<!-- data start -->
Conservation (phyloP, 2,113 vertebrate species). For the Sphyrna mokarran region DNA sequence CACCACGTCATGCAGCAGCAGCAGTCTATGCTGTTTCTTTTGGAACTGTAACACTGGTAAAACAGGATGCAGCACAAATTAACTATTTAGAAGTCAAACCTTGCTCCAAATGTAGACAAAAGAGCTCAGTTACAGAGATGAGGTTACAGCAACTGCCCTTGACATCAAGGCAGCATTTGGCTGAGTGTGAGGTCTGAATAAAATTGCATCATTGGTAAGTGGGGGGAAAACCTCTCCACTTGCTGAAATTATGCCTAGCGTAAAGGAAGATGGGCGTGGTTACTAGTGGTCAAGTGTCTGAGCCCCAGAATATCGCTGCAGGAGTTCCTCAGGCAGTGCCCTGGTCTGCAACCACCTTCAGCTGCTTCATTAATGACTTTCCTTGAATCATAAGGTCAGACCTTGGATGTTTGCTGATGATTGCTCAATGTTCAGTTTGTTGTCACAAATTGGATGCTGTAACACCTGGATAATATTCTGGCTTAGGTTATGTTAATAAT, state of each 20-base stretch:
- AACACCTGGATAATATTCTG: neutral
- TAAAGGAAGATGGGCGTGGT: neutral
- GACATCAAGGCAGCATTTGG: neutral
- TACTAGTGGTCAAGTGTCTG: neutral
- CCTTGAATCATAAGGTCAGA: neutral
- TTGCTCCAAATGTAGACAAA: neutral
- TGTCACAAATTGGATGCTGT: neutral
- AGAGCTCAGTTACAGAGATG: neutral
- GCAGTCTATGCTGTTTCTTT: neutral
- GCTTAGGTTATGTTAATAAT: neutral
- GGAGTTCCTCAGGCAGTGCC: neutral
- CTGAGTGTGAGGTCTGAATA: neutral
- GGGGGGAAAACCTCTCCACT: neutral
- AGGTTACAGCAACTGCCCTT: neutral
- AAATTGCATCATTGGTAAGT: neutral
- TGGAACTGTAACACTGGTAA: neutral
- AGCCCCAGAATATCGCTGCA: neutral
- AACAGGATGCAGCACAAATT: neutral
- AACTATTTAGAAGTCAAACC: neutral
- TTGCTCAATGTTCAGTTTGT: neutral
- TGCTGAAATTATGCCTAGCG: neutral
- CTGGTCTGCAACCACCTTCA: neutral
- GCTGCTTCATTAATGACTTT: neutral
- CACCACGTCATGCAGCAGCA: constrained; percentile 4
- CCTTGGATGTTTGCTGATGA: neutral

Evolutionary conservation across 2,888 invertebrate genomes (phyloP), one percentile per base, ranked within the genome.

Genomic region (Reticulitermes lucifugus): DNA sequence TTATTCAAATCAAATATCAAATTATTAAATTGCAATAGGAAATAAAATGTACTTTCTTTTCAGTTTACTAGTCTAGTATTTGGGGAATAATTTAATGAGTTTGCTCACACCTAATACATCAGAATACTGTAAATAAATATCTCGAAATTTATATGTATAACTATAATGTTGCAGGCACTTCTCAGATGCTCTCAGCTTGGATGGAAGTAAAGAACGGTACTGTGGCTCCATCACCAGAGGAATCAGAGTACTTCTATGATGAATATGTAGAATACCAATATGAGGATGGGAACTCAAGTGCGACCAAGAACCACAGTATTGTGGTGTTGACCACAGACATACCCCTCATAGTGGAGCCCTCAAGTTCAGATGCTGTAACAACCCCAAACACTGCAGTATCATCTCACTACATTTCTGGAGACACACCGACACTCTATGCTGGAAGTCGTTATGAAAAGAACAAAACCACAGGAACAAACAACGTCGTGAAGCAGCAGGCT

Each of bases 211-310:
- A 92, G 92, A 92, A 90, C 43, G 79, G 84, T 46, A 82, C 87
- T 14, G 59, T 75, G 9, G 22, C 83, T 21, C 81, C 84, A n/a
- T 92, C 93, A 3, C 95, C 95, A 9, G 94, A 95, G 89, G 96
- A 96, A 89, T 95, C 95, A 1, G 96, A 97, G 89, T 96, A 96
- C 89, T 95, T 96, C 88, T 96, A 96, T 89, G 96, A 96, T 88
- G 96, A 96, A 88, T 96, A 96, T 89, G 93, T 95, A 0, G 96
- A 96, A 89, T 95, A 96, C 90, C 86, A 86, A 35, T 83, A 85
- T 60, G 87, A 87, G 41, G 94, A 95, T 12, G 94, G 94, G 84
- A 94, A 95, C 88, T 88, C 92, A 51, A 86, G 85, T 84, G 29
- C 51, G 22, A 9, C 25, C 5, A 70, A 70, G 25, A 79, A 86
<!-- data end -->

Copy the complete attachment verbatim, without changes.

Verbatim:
Conservation (phyloP, 2,113 vertebrate species). For the Sphyrna mokarran region DNA sequence CACCACGTCATGCAGCAGCAGCAGTCTATGCTGTTTCTTTTGGAACTGTAACACTGGTAAAACAGGATGCAGCACAAATTAACTATTTAGAAGTCAAACCTTGCTCCAAATGTAGACAAAAGAGCTCAGTTACAGAGATGAGGTTACAGCAACTGCCCTTGACATCAAGGCAGCATTTGGCTGAGTGTGAGGTCTGAATAAAATTGCATCATTGGTAAGTGGGGGGAAAACCTCTCCACTTGCTGAAATTATGCCTAGCGTAAAGGAAGATGGGCGTGGTTACTAGTGGTCAAGTGTCTGAGCCCCAGAATATCGCTGCAGGAGTTCCTCAGGCAGTGCCCTGGTCTGCAACCACCTTCAGCTGCTTCATTAATGACTTTCCTTGAATCATAAGGTCAGACCTTGGATGTTTGCTGATGATTGCTCAATGTTCAGTTTGTTGTCACAAATTGGATGCTGTAACACCTGGATAATATTCTGGCTTAGGTTATGTTAATAAT, state of each 20-base stretch:
- AACACCTGGATAATATTCTG: neutral
- TAAAGGAAGATGGGCGTGGT: neutral
- GACATCAAGGCAGCATTTGG: neutral
- TACTAGTGGTCAAGTGTCTG: neutral
- CCTTGAATCATAAGGTCAGA: neutral
- TTGCTCCAAATGTAGACAAA: neutral
- TGTCACAAATTGGATGCTGT: neutral
- AGAGCTCAGTTACAGAGATG: neutral
- GCAGTCTATGCTGTTTCTTT: neutral
- GCTTAGGTTATGTTAATAAT: neutral
- GGAGTTCCTCAGGCAGTGCC: neutral
- CTGAGTGTGAGGTCTGAATA: neutral
- GGGGGGAAAACCTCTCCACT: neutral
- AGGTTACAGCAACTGCCCTT: neutral
- AAATTGCATCATTGGTAAGT: neutral
- TGGAACTGTAACACTGGTAA: neutral
- AGCCCCAGAATATCGCTGCA: neutral
- AACAGGATGCAGCACAAATT: neutral
- AACTATTTAGAAGTCAAACC: neutral
- TTGCTCAATGTTCAGTTTGT: neutral
- TGCTGAAATTATGCCTAGCG: neutral
- CTGGTCTGCAACCACCTTCA: neutral
- GCTGCTTCATTAATGACTTT: neutral
- CACCACGTCATGCAGCAGCA: constrained; percentile 4
- CCTTGGATGTTTGCTGATGA: neutral

Evolutionary conservation across 2,888 invertebrate genomes (phyloP), one percentile per base, ranked within the genome.

Genomic region (Reticulitermes lucifugus): DNA sequence TTATTCAAATCAAATATCAAATTATTAAATTGCAATAGGAAATAAAATGTACTTTCTTTTCAGTTTACTAGTCTAGTATTTGGGGAATAATTTAATGAGTTTGCTCACACCTAATACATCAGAATACTGTAAATAAATATCTCGAAATTTATATGTATAACTATAATGTTGCAGGCACTTCTCAGATGCTCTCAGCTTGGATGGAAGTAAAGAACGGTACTGTGGCTCCATCACCAGAGGAATCAGAGTACTTCTATGATGAATATGTAGAATACCAATATGAGGATGGGAACTCAAGTGCGACCAAGAACCACAGTATTGTGGTGTTGACCACAGACATACCCCTCATAGTGGAGCCCTCAAGTTCAGATGCTGTAACAACCCCAAACACTGCAGTATCATCTCACTACATTTCTGGAGACACACCGACACTCTATGCTGGAAGTCGTTATGAAAAGAACAAAACCACAGGAACAAACAACGTCGTGAAGCAGCAGGCT

Each of bases 211-310:
- A 92, G 92, A 92, A 90, C 43, G 79, G 84, T 46, A 82, C 87
- T 14, G 59, T 75, G 9, G 22, C 83, T 21, C 81, C 84, A n/a
- T 92, C 93, A 3, C 95, C 95, A 9, G 94, A 95, G 89, G 96
- A 96, A 89, T 95, C 95, A 1, G 96, A 97, G 89, T 96, A 96
- C 89, T 95, T 96, C 88, T 96, A 96, T 89, G 96, A 96, T 88
- G 96, A 96, A 88, T 96, A 96, T 89, G 93, T 95, A 0, G 96
- A 96, A 89, T 95, A 96, C 90, C 86, A 86, A 35, T 83, A 85
- T 60, G 87, A 87, G 41, G 94, A 95, T 12, G 94, G 94, G 84
- A 94, A 95, C 88, T 88, C 92, A 51, A 86, G 85, T 84, G 29
- C 51, G 22, A 9, C 25, C 5, A 70, A 70, G 25, A 79, A 86